Up to My Eyeballs in Lawngrasses
It seems like every other question the past month or so has been about a lawn that has turned brown or one that is well on its way. No one’s turfgrass seems to be spared. And some of the problems are resurrections from way back in the past, while others are things I really don’t see very often. I’ll post some photos and we’ll chat to see if they’ll help you.
Quite possibly white grub worms…
When I first worked for the Texas Agricultural Extension Service (now Texas AgriLife Extension) of Texas A&M back in the 70’s there was an epidemic outbreak of white grub worms across much of North Central Texas (and probably elsewhere). Entire city blocks of lawns were being lost. I wrote about that recently here.
I’m beginning to wonder about that kind of damage this year for the first time in a while. These photos have been posted to my Facebook page recently, and each homeowner reported that the dead grass was resting lifeless on top of the soil without any apparent roots – just like a piece of old carpet. However, the really telling sign is to dig square-foot samples of soil in several locations around the outer edge of the dead grass. If you find 5 or more white grubs per square foot, you can pretty well assume they’re you’re culprits.
Dr. Mike Merchant, urban Extension entomologist in the DFW area, offered these comments to me earlier this week:
“We have two good insecticides: granular lawn products containing imidacloprid or chlorantraniliprole (Scott’s Grub-Ex). Both are good and can still be applied. Our recommendation to anyone with grub problems this year is to plan on treating again next year. Anecdotal, but it seems that grubs often attack the same yards over and over again.
Follow label directions, but be sure to water the granules in with at least 1/2 inch of water after application.”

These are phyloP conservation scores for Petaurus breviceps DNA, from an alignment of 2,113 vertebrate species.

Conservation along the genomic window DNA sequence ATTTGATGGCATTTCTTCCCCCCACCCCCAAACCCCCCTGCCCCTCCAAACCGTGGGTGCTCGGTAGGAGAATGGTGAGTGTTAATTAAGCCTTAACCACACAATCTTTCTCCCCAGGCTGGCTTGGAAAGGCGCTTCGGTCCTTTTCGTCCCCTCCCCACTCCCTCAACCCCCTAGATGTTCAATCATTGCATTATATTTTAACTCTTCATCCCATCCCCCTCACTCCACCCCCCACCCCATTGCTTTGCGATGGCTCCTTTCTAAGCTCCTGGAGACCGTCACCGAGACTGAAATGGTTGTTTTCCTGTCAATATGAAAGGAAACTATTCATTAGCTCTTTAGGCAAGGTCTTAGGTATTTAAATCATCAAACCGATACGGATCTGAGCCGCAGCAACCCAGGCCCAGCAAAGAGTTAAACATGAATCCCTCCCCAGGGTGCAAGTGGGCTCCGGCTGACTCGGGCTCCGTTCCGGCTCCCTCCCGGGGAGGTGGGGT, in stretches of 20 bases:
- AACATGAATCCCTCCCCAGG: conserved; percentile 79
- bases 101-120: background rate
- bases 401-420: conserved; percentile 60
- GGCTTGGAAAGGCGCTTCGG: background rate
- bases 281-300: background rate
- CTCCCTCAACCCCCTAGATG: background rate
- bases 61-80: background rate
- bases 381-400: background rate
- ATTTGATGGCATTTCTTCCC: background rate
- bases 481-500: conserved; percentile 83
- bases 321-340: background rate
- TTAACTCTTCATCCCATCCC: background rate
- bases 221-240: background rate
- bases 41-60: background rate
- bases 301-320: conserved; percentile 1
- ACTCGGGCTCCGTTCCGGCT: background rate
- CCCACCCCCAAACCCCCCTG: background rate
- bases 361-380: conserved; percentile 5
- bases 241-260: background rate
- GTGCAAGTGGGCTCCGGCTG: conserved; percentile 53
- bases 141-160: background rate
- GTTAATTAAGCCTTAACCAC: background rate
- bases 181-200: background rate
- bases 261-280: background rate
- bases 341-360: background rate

I’ve had several photos of bermuda lawns that don’t look like damage of white grub worms posted to my Facebook page. I asked for an opinion of Dr. Kevin Ong, one of Texas finest Extension plant pathologists and a longtime friend of mine (as is Mike Merchant).
I had felt that some of the bermuda issues might be Pythium, but Kevin introduced the possibility of Curvularia and Guamannomyces.
Folks, I’m out of my league on these and my recommendation is going to settle back to default. If you have a bermuda issue, and if you’ve ruled out grub worms as the cause, you need to send a sample to the Texas Plant Disease Diagnostic Laboratory at Texas A&M right away. The differences are too subtle for me to describe. They need to culture your sample and give you better help than I can.
Chinch bugs in St. Augustine…
Until early this week it had continued hot and dry over almost all of Texas. Chinch bugs had remained active. They still will be in Southwest Texas, but obviously with all the rain in Southeast and East Texas, chinch bug season is over in those areas.
However, just to have put it in writing, when it’s sunny and hot, you’ll still be able to see them moving actively on the soil’s surface down near the runners. They’re BB-sized and black with irregular white diamonds on their backs. They’ll always be in sunny parts of your yard, and you’ll find them at the edges of the dying grass, not where they have already killed the St. Augustine.
Nurseries and hardware stores have several products labeled for their control. If you find them, it is definitely still worth treating for them.